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Traffic piles up on the Gardiner Expressway as commuters head home during the evening rush hour in Toronto on March 14, 2011. (Kevin Van Paassen/Kevin Van Paassen/The Globe and Mail)
Traffic piles up on the Gardiner Expressway as commuters head home during the evening rush hour in Toronto on March 14, 2011. (Kevin Van Paassen/Kevin Van Paassen/The Globe and Mail)

Road Sage

Is your commute a soul-extinguishing, rage-inducing slow death? Add to ...

A new report examining transportation and infrastructure was released last week. The Toronto Board of Trade's Scorecard on Prosperity 2011 is a benchmarking study that shows how Hogtown and other Canadian cities stack up when it comes to matters such as transportation, livability and growth.

Not surprisingly, commuting is tops in the bug-up-the-butt category. Out of 21 international cities surveyed, Toronto is the worst, with its maligned citizenry spending an average of 80 minutes roundtrip commuting per day. Montreal rings in at 76 minutes, Calgary and Vancouver average 67 minutes. Barcelona, meanwhile, boasts a mere 48-minute average commute, great food, splendid weather, interesting cinema and lots of good looking Spanish people.

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"Canada's largest urban centres are the principal source of our economic growth, prosperity and global competitiveness," the study's press release states. "The quality and availability of infrastructure directly affects where business locates and expands their operations. If employees and goods can't get to their destinations on time, productivity will be negatively impacted."

As far as report findings go, this is big news.

I always assumed that commuting was bad because it's a life-draining, soul-extinguishing, rage-inducing, socially-alienating, slow death. But I was wrong. It turns out commuting is bad because big business isn't making enough money off it.

All that time we spend sitting in our cars listening to podcasts could be time spent sitting in front of a computer making large multinational corporations money. Commuting is bad because it's hurting our "productivity" and "impactfully impacting" our owners' Prosperity 2011.

Like Paul, the world's first commuter, stuck behind a chariot on the road to Damascus, I've had a life-changing epiphany.

If money's the matter, maybe we are approaching the problem the wrong way. Perhaps the solution is to create longer commutes and develop connectivity that will allow drivers to instantly make purchases using their mobile hands-free devices. Stuck in traffic for five hours? Why not order a pizza or download an Easter-themed Angry Birds app (the birds hurl 30 silver coin-shaped eggs at a pig dressed up as Pontius Pilate).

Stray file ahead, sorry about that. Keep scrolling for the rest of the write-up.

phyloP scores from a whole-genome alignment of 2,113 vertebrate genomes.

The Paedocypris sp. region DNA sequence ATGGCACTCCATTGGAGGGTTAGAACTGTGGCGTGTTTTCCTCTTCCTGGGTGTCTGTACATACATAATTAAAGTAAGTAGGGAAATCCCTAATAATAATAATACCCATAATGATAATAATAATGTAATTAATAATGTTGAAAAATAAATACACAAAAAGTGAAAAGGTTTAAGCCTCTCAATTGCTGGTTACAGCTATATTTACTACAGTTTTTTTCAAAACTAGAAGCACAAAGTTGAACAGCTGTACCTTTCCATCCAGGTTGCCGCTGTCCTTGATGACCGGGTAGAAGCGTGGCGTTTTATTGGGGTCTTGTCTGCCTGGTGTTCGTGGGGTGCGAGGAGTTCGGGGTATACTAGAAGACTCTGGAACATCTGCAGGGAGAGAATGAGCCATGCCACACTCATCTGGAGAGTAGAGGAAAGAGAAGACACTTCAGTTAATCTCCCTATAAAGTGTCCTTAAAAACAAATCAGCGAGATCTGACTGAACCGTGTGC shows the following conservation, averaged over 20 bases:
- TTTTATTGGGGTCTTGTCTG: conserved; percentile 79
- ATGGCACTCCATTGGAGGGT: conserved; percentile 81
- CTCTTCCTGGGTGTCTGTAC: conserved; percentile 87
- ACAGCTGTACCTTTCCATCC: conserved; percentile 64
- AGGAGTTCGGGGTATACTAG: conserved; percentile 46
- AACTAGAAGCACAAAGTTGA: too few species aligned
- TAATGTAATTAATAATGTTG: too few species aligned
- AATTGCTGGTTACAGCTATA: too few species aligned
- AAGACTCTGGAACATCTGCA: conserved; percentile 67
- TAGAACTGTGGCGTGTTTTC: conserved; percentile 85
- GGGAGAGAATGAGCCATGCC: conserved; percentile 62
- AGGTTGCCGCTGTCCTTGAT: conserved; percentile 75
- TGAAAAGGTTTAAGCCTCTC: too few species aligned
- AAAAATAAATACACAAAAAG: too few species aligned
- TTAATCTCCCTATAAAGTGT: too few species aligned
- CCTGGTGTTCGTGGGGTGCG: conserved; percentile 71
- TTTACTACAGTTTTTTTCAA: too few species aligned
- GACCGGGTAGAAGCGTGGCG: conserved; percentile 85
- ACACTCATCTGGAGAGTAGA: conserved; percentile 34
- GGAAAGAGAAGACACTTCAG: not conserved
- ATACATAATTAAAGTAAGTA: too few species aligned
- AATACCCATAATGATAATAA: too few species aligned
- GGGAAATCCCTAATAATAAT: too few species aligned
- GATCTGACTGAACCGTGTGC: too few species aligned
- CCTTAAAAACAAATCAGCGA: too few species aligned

And isn't it possible that we are being a little too hard on commuting? Analysts of the Prosperity 2011 noted that commuting caused "untold hours of lost family time and dollars of lost production." But aren't those the two elements people like best about commuting - that calm limbo between not being at home and not being at work. Is there a more optimistic feeling than the one you get in your car thinking, "Maybe work won't be too bad today?" or "Maybe they won't drive me crazy when I get home?" So, here's to you commuters! I say "Fill'er up - with denial."

Here are a few more commuting positives to be grateful for:

1) Keeps radio DJs employed (good if you are a DJ).

2) Helps you confront your mortality.

3) Great multi-use metaphor.

4) As a kid you always used to say, "When I grow up I want to be a commuter."

5) Allows you to catch up on your thinking about all the people you knew who are now dead.

6) Commute spelled backward is "regret."

7) You could be reading.

8) Chance to catch up on your texting.

Horsing Around

Oil is still more than $100 a barrel, right?

I ask because, while the cost of driving continues to rise, there are still diehard zealots out there who are hell-bent on burning it up no matter what the cost. Bugatti has the 16-cylinder four-wheel-drive Veyron (which produces 1,001 metric horsepower) and, not to be outdone, the Swedes recently unveiled the Koenigsegg Agera R - which can generate up to 1,115 horsepower. In Canada, we have the HTT Plethore LC-750, a robust vehicle - with 750 horsepower and a 7-litre V-8 engine - that costs $790,000.

Now, the Veyron and Agera cost a little more than a million each (more if you want bucket seats) and you can add to that sticker price the cost of actually driving them. The Agera, for instance, burns approximately 12.5 litres/100 km on the highway. In contrast, a Toyota Avalon averages 6.8 litres. Many wonder if there is a limit to the horsepower designers will put in super cars. Surely fuel prices will have some effect.

Doubtful. If you can afford a Bugatti Veyron, you not only don't worry about fuel costs; you don't know that fuel costs money. When you go to the gas station you simply pull up and hand the man what your butler calls a "credit card." That's the extent of your transaction. The bill goes to your accountant. So I predict that 2012 will see the release of a 1,300-hp car, followed in 2013 with the release of a super car that has so much horsepower it propels the driver into a peaceful mindset that is free from craving, anger and other afflicting states.

Put it this way: the people who drive Bugatti Veyrons are the same people who lie awake at night worried that your commuting is negatively impacting economic growth.

*****

Follow Andrew Clark on Twitter: @aclarkcomedy

 

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